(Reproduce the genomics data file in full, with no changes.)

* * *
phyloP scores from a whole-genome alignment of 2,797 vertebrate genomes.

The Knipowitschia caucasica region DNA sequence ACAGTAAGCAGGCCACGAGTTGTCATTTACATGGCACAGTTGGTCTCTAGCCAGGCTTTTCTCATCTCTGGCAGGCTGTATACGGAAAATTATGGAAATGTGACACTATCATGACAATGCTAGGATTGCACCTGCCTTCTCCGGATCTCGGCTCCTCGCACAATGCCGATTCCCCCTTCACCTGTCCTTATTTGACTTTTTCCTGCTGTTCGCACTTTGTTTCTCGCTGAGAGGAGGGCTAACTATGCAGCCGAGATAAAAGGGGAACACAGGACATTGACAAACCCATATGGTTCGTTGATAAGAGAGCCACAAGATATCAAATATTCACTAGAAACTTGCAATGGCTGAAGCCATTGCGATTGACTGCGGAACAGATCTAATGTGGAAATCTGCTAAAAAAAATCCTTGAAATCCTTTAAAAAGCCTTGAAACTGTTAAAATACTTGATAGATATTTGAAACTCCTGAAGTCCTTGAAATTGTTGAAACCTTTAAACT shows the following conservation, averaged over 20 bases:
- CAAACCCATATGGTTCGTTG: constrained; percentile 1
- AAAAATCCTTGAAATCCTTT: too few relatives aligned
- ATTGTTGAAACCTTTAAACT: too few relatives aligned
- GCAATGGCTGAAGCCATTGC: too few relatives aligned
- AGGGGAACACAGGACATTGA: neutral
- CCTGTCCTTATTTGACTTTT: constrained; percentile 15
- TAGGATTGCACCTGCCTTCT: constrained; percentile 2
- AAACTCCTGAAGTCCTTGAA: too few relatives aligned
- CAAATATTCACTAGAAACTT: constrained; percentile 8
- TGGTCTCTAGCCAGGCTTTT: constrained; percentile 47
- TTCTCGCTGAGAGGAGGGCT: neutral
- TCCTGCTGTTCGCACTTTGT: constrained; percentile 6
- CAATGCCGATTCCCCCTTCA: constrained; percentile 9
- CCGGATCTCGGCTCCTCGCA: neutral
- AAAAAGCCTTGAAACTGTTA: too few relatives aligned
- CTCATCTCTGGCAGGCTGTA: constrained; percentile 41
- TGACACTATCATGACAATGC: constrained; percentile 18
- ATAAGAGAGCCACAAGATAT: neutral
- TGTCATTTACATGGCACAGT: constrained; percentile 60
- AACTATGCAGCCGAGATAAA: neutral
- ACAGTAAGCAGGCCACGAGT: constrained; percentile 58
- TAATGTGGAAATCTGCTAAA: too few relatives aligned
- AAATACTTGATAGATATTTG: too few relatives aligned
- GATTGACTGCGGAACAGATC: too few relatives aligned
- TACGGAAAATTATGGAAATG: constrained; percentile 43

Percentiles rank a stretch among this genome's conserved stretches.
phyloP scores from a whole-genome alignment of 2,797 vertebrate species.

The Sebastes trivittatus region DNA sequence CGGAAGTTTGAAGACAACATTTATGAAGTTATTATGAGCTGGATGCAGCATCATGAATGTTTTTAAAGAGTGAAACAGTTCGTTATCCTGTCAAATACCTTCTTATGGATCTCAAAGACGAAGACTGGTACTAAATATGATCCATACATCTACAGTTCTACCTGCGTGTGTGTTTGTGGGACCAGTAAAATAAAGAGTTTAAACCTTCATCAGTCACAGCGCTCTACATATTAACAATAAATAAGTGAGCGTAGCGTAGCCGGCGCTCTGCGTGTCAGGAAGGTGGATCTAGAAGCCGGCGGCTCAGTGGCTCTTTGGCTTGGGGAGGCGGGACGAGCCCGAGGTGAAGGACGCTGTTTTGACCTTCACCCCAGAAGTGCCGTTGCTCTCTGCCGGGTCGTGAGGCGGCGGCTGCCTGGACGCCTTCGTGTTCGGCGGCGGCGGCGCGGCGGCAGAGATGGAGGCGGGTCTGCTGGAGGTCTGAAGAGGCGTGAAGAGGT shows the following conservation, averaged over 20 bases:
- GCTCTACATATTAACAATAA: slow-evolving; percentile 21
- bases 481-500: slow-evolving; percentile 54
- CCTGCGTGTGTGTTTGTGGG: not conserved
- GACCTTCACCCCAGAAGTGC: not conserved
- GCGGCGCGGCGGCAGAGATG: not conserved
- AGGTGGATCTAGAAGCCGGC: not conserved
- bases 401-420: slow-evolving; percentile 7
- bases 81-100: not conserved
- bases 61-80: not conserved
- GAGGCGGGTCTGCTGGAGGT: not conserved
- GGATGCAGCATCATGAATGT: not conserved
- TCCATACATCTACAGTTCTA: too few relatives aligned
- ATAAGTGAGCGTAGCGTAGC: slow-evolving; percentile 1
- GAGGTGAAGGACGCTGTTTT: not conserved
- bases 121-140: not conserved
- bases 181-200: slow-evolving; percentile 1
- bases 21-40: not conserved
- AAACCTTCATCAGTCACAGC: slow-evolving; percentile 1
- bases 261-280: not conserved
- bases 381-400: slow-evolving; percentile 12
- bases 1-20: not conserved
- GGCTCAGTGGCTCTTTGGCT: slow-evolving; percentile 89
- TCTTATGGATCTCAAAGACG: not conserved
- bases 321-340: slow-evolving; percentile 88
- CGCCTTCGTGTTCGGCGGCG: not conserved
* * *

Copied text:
phyloP scores from a whole-genome alignment of 2,797 vertebrate genomes.

The Knipowitschia caucasica region DNA sequence ACAGTAAGCAGGCCACGAGTTGTCATTTACATGGCACAGTTGGTCTCTAGCCAGGCTTTTCTCATCTCTGGCAGGCTGTATACGGAAAATTATGGAAATGTGACACTATCATGACAATGCTAGGATTGCACCTGCCTTCTCCGGATCTCGGCTCCTCGCACAATGCCGATTCCCCCTTCACCTGTCCTTATTTGACTTTTTCCTGCTGTTCGCACTTTGTTTCTCGCTGAGAGGAGGGCTAACTATGCAGCCGAGATAAAAGGGGAACACAGGACATTGACAAACCCATATGGTTCGTTGATAAGAGAGCCACAAGATATCAAATATTCACTAGAAACTTGCAATGGCTGAAGCCATTGCGATTGACTGCGGAACAGATCTAATGTGGAAATCTGCTAAAAAAAATCCTTGAAATCCTTTAAAAAGCCTTGAAACTGTTAAAATACTTGATAGATATTTGAAACTCCTGAAGTCCTTGAAATTGTTGAAACCTTTAAACT shows the following conservation, averaged over 20 bases:
- CAAACCCATATGGTTCGTTG: constrained; percentile 1
- AAAAATCCTTGAAATCCTTT: too few relatives aligned
- ATTGTTGAAACCTTTAAACT: too few relatives aligned
- GCAATGGCTGAAGCCATTGC: too few relatives aligned
- AGGGGAACACAGGACATTGA: neutral
- CCTGTCCTTATTTGACTTTT: constrained; percentile 15
- TAGGATTGCACCTGCCTTCT: constrained; percentile 2
- AAACTCCTGAAGTCCTTGAA: too few relatives aligned
- CAAATATTCACTAGAAACTT: constrained; percentile 8
- TGGTCTCTAGCCAGGCTTTT: constrained; percentile 47
- TTCTCGCTGAGAGGAGGGCT: neutral
- TCCTGCTGTTCGCACTTTGT: constrained; percentile 6
- CAATGCCGATTCCCCCTTCA: constrained; percentile 9
- CCGGATCTCGGCTCCTCGCA: neutral
- AAAAAGCCTTGAAACTGTTA: too few relatives aligned
- CTCATCTCTGGCAGGCTGTA: constrained; percentile 41
- TGACACTATCATGACAATGC: constrained; percentile 18
- ATAAGAGAGCCACAAGATAT: neutral
- TGTCATTTACATGGCACAGT: constrained; percentile 60
- AACTATGCAGCCGAGATAAA: neutral
- ACAGTAAGCAGGCCACGAGT: constrained; percentile 58
- TAATGTGGAAATCTGCTAAA: too few relatives aligned
- AAATACTTGATAGATATTTG: too few relatives aligned
- GATTGACTGCGGAACAGATC: too few relatives aligned
- TACGGAAAATTATGGAAATG: constrained; percentile 43

Percentiles rank a stretch among this genome's conserved stretches.
phyloP scores from a whole-genome alignment of 2,797 vertebrate species.

The Sebastes trivittatus region DNA sequence CGGAAGTTTGAAGACAACATTTATGAAGTTATTATGAGCTGGATGCAGCATCATGAATGTTTTTAAAGAGTGAAACAGTTCGTTATCCTGTCAAATACCTTCTTATGGATCTCAAAGACGAAGACTGGTACTAAATATGATCCATACATCTACAGTTCTACCTGCGTGTGTGTTTGTGGGACCAGTAAAATAAAGAGTTTAAACCTTCATCAGTCACAGCGCTCTACATATTAACAATAAATAAGTGAGCGTAGCGTAGCCGGCGCTCTGCGTGTCAGGAAGGTGGATCTAGAAGCCGGCGGCTCAGTGGCTCTTTGGCTTGGGGAGGCGGGACGAGCCCGAGGTGAAGGACGCTGTTTTGACCTTCACCCCAGAAGTGCCGTTGCTCTCTGCCGGGTCGTGAGGCGGCGGCTGCCTGGACGCCTTCGTGTTCGGCGGCGGCGGCGCGGCGGCAGAGATGGAGGCGGGTCTGCTGGAGGTCTGAAGAGGCGTGAAGAGGT shows the following conservation, averaged over 20 bases:
- GCTCTACATATTAACAATAA: slow-evolving; percentile 21
- bases 481-500: slow-evolving; percentile 54
- CCTGCGTGTGTGTTTGTGGG: not conserved
- GACCTTCACCCCAGAAGTGC: not conserved
- GCGGCGCGGCGGCAGAGATG: not conserved
- AGGTGGATCTAGAAGCCGGC: not conserved
- bases 401-420: slow-evolving; percentile 7
- bases 81-100: not conserved
- bases 61-80: not conserved
- GAGGCGGGTCTGCTGGAGGT: not conserved
- GGATGCAGCATCATGAATGT: not conserved
- TCCATACATCTACAGTTCTA: too few relatives aligned
- ATAAGTGAGCGTAGCGTAGC: slow-evolving; percentile 1
- GAGGTGAAGGACGCTGTTTT: not conserved
- bases 121-140: not conserved
- bases 181-200: slow-evolving; percentile 1
- bases 21-40: not conserved
- AAACCTTCATCAGTCACAGC: slow-evolving; percentile 1
- bases 261-280: not conserved
- bases 381-400: slow-evolving; percentile 12
- bases 1-20: not conserved
- GGCTCAGTGGCTCTTTGGCT: slow-evolving; percentile 89
- TCTTATGGATCTCAAAGACG: not conserved
- bases 321-340: slow-evolving; percentile 88
- CGCCTTCGTGTTCGGCGGCG: not conserved